In an alternative embodiment, the first host transfers each copy of the SMD through the link 28, the interconnect network 30, and the link 32 to the memory 48 of the first data storage subsystem. In this embodiment, the memory 48 functions as a buffer for the SMD and the host initiates the write to each of the storage devices 1-N. The host repeats the write operation until a copy of the SMD is stored in each storage device in each data storage subsystem.

In either embodiment, it is an advantage to write a copy of the SMD to each of the storage devices 1-N in each of the data storage subsystems 1-N to increase the probability that a copy of SMD will survive a disaster.

FIG. 3A-3C illustrates a set of tag values holding the start and end values used for checking the consistency of the SMD copies at various stages. These values are written to each storage device 1-N during the write operation of the SMD.

FIG. 3A illustrates that the tag values have a start value of “0” and an end value of “0”. This indicates the associated SMD was successfully written. However, the start and end tag values need not be “0” or equal. They only need to match expected values indicating the SMD was successfully written.

FIG. 3B illustrates that the array controller changes (e.g., increments to “1”) the start tag value to indicate that an SMD update is in process. However, the start tag value need not be “1”. It only needs to indicate that the SMD update is in progress.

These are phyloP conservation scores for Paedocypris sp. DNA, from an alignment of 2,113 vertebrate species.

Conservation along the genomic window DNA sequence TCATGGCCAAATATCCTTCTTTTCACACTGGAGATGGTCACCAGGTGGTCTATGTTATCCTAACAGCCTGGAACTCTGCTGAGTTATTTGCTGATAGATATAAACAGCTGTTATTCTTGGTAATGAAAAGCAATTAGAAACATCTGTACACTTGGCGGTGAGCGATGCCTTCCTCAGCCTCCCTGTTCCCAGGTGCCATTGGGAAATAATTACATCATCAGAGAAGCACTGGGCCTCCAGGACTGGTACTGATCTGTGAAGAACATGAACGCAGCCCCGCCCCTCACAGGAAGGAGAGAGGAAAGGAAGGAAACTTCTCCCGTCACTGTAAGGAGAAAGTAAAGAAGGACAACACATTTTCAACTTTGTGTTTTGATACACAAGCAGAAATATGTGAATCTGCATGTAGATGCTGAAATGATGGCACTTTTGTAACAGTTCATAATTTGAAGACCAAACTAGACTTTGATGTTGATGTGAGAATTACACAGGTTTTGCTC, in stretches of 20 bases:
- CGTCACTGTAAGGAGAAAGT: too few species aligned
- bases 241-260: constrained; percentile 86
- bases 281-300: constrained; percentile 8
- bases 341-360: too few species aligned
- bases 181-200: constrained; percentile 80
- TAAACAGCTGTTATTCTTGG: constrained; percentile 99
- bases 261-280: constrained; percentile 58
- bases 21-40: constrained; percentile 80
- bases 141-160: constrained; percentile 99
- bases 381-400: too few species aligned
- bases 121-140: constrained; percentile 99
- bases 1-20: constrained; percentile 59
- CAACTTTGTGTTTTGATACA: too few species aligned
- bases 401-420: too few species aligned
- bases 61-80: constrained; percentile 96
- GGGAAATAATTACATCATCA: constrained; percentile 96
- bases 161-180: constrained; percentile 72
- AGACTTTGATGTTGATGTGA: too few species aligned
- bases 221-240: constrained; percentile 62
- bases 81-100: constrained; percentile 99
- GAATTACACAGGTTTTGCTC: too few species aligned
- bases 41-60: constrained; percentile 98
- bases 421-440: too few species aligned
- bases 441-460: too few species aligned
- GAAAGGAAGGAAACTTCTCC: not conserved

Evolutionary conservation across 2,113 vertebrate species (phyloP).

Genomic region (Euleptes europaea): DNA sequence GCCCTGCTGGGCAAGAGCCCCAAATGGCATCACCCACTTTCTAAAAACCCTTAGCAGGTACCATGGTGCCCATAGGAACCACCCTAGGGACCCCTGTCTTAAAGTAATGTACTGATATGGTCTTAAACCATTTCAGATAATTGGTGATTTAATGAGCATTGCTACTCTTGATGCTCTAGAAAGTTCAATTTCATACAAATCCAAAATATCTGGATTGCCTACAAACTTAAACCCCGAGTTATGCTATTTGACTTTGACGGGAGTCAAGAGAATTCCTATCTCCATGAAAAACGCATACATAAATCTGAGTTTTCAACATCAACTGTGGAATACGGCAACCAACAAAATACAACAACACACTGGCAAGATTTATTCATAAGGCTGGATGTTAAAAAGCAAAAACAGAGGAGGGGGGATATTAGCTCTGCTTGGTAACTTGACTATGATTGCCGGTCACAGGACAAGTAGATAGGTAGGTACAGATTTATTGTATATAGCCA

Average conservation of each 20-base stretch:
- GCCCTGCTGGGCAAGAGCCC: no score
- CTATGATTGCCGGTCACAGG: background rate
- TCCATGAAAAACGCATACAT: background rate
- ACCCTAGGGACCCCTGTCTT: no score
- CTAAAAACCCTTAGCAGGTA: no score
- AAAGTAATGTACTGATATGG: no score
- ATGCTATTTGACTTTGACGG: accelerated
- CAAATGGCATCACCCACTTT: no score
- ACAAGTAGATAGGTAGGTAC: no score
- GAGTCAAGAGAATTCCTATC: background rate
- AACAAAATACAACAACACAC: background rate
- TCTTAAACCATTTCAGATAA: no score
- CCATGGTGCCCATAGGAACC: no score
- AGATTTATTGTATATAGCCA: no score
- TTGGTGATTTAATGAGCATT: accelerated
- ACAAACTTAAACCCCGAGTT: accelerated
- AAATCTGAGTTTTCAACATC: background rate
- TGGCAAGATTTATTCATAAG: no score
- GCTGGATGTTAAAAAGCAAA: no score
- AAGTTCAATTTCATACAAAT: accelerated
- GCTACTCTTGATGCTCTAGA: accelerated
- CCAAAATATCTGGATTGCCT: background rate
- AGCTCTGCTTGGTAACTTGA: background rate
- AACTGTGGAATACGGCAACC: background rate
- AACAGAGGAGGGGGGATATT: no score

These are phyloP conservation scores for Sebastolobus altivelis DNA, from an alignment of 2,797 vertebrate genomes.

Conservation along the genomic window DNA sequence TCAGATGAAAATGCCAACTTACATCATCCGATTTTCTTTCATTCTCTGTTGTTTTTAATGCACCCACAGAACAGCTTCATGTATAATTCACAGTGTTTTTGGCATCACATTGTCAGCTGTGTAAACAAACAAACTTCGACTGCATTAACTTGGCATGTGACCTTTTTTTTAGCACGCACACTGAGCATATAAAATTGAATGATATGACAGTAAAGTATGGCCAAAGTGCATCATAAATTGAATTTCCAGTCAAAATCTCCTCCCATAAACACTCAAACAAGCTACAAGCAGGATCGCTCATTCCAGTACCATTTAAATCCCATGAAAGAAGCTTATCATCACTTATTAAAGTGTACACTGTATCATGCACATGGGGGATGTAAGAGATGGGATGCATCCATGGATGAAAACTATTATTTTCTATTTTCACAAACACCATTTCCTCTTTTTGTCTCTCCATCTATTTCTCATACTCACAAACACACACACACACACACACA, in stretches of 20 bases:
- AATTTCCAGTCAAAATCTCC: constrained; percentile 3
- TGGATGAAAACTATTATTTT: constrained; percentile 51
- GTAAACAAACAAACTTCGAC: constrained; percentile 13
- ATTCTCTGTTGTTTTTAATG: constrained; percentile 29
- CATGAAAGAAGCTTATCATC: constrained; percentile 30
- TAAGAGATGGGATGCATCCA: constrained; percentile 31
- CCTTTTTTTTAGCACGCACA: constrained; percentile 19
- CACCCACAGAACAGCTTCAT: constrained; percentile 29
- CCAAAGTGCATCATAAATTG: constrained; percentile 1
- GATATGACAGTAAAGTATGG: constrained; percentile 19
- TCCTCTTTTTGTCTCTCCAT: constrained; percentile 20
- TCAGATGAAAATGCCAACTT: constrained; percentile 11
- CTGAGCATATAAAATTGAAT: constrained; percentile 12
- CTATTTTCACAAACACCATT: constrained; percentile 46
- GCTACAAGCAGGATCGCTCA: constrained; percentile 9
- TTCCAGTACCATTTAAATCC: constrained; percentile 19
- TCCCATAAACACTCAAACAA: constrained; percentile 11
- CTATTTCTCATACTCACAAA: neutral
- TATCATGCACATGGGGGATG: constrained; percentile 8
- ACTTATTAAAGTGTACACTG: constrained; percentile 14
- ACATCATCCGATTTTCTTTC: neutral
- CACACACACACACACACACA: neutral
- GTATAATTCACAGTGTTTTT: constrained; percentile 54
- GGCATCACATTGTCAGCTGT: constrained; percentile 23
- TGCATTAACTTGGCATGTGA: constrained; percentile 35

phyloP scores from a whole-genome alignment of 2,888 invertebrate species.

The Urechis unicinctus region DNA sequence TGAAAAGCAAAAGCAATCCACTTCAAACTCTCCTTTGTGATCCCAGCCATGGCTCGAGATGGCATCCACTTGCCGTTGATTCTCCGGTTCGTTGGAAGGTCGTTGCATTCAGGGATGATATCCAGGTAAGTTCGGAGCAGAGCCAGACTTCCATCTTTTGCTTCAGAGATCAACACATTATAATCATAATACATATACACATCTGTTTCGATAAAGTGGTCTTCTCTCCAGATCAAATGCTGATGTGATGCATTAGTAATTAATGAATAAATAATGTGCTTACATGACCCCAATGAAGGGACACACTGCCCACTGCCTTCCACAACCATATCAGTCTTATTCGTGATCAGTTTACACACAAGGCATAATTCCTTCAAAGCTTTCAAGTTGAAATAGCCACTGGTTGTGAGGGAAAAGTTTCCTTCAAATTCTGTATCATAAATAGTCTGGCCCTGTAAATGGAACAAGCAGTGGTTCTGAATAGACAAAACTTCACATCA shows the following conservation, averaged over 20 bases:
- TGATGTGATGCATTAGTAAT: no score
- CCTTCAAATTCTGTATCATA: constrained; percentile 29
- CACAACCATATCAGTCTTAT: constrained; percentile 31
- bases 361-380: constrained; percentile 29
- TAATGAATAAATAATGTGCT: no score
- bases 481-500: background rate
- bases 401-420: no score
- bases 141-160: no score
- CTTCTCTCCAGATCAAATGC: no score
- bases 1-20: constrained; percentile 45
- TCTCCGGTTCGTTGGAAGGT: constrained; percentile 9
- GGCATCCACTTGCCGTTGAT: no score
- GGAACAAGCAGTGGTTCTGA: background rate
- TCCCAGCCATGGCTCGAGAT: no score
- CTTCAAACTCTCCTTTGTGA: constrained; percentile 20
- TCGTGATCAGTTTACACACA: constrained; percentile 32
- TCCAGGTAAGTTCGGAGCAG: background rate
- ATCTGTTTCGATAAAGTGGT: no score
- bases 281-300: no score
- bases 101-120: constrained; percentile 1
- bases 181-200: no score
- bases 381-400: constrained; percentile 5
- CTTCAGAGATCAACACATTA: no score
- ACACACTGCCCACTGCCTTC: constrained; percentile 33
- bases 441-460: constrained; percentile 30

FIG. 3C illustrates that the array controller changes (e.g., increments to “1”) the end tag value to equal the start tag value to indicate the SMD was successfully updated. However, the start and end tag values need not be “1” or equal. They only need to match expected values indicating the SMD was successfully updated.

FIG. 4 illustrates a first data storage subsystem including an array controller and an array of storage devices 1-N. The array controller accesses a memory 48 holding SMD and holding the tag values: start tag (ST) and end tag (ET). FIG. 4 illustrates that in an embodiment each of the storage devices 1-N contains multiple copies of SMD. Across a set of storage devices 1-N, there will be N copies of SMD, which define a copy set.

FIG. 4 illustrates an embodiment of ordered copy sets. SMD copy set 1 is labeled: SMD (1,1), SMD (1, 2) . . . SMD (1, N); the second SMD copy set is labeled: SMD (2, 1), SMD (2, 2) . . . SMD (2, N); and the last SMD copy set is labeled: SMD (M, 1), SMD (M, 2) . . . SMD (M, N).